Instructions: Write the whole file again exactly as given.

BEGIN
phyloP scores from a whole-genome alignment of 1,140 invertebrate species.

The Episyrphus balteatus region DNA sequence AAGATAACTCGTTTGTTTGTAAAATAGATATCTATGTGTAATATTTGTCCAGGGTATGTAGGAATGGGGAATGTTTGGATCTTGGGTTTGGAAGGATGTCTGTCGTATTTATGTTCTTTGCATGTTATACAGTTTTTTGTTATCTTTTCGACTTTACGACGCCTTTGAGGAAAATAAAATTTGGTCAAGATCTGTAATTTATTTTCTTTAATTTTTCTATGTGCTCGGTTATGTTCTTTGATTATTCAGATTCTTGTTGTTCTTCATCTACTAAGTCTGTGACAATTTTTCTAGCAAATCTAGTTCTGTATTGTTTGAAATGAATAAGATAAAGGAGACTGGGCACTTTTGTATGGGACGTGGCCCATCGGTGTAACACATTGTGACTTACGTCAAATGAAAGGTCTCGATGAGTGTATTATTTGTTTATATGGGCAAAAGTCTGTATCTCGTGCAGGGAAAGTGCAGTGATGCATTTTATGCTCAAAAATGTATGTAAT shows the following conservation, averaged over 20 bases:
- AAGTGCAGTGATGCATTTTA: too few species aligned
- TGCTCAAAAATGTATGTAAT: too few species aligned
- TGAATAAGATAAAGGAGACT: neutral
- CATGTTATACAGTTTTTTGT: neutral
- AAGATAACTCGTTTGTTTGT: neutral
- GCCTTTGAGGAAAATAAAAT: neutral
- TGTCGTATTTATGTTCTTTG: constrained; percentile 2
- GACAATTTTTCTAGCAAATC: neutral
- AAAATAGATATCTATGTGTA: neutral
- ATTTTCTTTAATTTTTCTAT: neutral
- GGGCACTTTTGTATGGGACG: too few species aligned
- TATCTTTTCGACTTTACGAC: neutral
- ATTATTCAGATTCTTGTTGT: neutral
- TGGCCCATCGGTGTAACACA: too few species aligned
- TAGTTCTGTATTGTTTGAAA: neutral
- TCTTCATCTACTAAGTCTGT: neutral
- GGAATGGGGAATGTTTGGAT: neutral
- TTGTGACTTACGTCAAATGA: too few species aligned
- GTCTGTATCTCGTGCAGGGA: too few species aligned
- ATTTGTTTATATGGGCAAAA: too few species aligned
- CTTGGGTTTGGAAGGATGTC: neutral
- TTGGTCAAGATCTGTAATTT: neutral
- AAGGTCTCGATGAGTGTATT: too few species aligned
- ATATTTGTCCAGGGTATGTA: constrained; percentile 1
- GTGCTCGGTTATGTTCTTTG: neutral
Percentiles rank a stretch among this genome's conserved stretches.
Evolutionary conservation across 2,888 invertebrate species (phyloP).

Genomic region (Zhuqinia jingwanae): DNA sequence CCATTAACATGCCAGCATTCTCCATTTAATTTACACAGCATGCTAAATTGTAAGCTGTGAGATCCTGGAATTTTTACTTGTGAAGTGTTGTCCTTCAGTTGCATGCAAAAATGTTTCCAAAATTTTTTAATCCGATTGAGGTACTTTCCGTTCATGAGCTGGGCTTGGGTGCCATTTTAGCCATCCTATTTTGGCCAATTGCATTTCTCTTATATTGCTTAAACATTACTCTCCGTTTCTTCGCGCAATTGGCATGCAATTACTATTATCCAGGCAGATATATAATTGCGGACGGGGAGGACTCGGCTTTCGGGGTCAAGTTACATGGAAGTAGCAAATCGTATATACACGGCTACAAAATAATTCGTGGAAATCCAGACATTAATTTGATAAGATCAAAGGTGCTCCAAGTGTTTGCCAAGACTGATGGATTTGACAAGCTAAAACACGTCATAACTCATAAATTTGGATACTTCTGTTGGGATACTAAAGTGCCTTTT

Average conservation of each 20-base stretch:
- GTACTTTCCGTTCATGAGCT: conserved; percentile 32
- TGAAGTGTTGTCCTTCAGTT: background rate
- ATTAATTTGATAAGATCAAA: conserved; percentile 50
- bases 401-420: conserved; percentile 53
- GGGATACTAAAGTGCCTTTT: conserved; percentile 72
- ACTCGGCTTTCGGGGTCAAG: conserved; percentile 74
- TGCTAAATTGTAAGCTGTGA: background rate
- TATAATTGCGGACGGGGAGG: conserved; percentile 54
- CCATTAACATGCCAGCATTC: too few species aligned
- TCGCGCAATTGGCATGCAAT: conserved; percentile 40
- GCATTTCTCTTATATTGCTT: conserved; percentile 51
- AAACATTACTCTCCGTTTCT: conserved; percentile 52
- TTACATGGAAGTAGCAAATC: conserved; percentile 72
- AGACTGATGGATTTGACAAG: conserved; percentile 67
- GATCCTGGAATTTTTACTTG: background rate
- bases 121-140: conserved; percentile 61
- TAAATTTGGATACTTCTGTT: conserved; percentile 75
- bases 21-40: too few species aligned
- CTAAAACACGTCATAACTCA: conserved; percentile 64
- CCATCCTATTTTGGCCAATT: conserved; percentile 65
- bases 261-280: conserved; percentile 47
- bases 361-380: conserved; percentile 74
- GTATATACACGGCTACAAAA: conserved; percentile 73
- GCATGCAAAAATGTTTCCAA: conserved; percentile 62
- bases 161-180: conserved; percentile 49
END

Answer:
phyloP scores from a whole-genome alignment of 1,140 invertebrate species.

The Episyrphus balteatus region DNA sequence AAGATAACTCGTTTGTTTGTAAAATAGATATCTATGTGTAATATTTGTCCAGGGTATGTAGGAATGGGGAATGTTTGGATCTTGGGTTTGGAAGGATGTCTGTCGTATTTATGTTCTTTGCATGTTATACAGTTTTTTGTTATCTTTTCGACTTTACGACGCCTTTGAGGAAAATAAAATTTGGTCAAGATCTGTAATTTATTTTCTTTAATTTTTCTATGTGCTCGGTTATGTTCTTTGATTATTCAGATTCTTGTTGTTCTTCATCTACTAAGTCTGTGACAATTTTTCTAGCAAATCTAGTTCTGTATTGTTTGAAATGAATAAGATAAAGGAGACTGGGCACTTTTGTATGGGACGTGGCCCATCGGTGTAACACATTGTGACTTACGTCAAATGAAAGGTCTCGATGAGTGTATTATTTGTTTATATGGGCAAAAGTCTGTATCTCGTGCAGGGAAAGTGCAGTGATGCATTTTATGCTCAAAAATGTATGTAAT shows the following conservation, averaged over 20 bases:
- AAGTGCAGTGATGCATTTTA: too few species aligned
- TGCTCAAAAATGTATGTAAT: too few species aligned
- TGAATAAGATAAAGGAGACT: neutral
- CATGTTATACAGTTTTTTGT: neutral
- AAGATAACTCGTTTGTTTGT: neutral
- GCCTTTGAGGAAAATAAAAT: neutral
- TGTCGTATTTATGTTCTTTG: constrained; percentile 2
- GACAATTTTTCTAGCAAATC: neutral
- AAAATAGATATCTATGTGTA: neutral
- ATTTTCTTTAATTTTTCTAT: neutral
- GGGCACTTTTGTATGGGACG: too few species aligned
- TATCTTTTCGACTTTACGAC: neutral
- ATTATTCAGATTCTTGTTGT: neutral
- TGGCCCATCGGTGTAACACA: too few species aligned
- TAGTTCTGTATTGTTTGAAA: neutral
- TCTTCATCTACTAAGTCTGT: neutral
- GGAATGGGGAATGTTTGGAT: neutral
- TTGTGACTTACGTCAAATGA: too few species aligned
- GTCTGTATCTCGTGCAGGGA: too few species aligned
- ATTTGTTTATATGGGCAAAA: too few species aligned
- CTTGGGTTTGGAAGGATGTC: neutral
- TTGGTCAAGATCTGTAATTT: neutral
- AAGGTCTCGATGAGTGTATT: too few species aligned
- ATATTTGTCCAGGGTATGTA: constrained; percentile 1
- GTGCTCGGTTATGTTCTTTG: neutral
Percentiles rank a stretch among this genome's conserved stretches.
Evolutionary conservation across 2,888 invertebrate species (phyloP).

Genomic region (Zhuqinia jingwanae): DNA sequence CCATTAACATGCCAGCATTCTCCATTTAATTTACACAGCATGCTAAATTGTAAGCTGTGAGATCCTGGAATTTTTACTTGTGAAGTGTTGTCCTTCAGTTGCATGCAAAAATGTTTCCAAAATTTTTTAATCCGATTGAGGTACTTTCCGTTCATGAGCTGGGCTTGGGTGCCATTTTAGCCATCCTATTTTGGCCAATTGCATTTCTCTTATATTGCTTAAACATTACTCTCCGTTTCTTCGCGCAATTGGCATGCAATTACTATTATCCAGGCAGATATATAATTGCGGACGGGGAGGACTCGGCTTTCGGGGTCAAGTTACATGGAAGTAGCAAATCGTATATACACGGCTACAAAATAATTCGTGGAAATCCAGACATTAATTTGATAAGATCAAAGGTGCTCCAAGTGTTTGCCAAGACTGATGGATTTGACAAGCTAAAACACGTCATAACTCATAAATTTGGATACTTCTGTTGGGATACTAAAGTGCCTTTT

Average conservation of each 20-base stretch:
- GTACTTTCCGTTCATGAGCT: conserved; percentile 32
- TGAAGTGTTGTCCTTCAGTT: background rate
- ATTAATTTGATAAGATCAAA: conserved; percentile 50
- bases 401-420: conserved; percentile 53
- GGGATACTAAAGTGCCTTTT: conserved; percentile 72
- ACTCGGCTTTCGGGGTCAAG: conserved; percentile 74
- TGCTAAATTGTAAGCTGTGA: background rate
- TATAATTGCGGACGGGGAGG: conserved; percentile 54
- CCATTAACATGCCAGCATTC: too few species aligned
- TCGCGCAATTGGCATGCAAT: conserved; percentile 40
- GCATTTCTCTTATATTGCTT: conserved; percentile 51
- AAACATTACTCTCCGTTTCT: conserved; percentile 52
- TTACATGGAAGTAGCAAATC: conserved; percentile 72
- AGACTGATGGATTTGACAAG: conserved; percentile 67
- GATCCTGGAATTTTTACTTG: background rate
- bases 121-140: conserved; percentile 61
- TAAATTTGGATACTTCTGTT: conserved; percentile 75
- bases 21-40: too few species aligned
- CTAAAACACGTCATAACTCA: conserved; percentile 64
- CCATCCTATTTTGGCCAATT: conserved; percentile 65
- bases 261-280: conserved; percentile 47
- bases 361-380: conserved; percentile 74
- GTATATACACGGCTACAAAA: conserved; percentile 73
- GCATGCAAAAATGTTTCCAA: conserved; percentile 62
- bases 161-180: conserved; percentile 49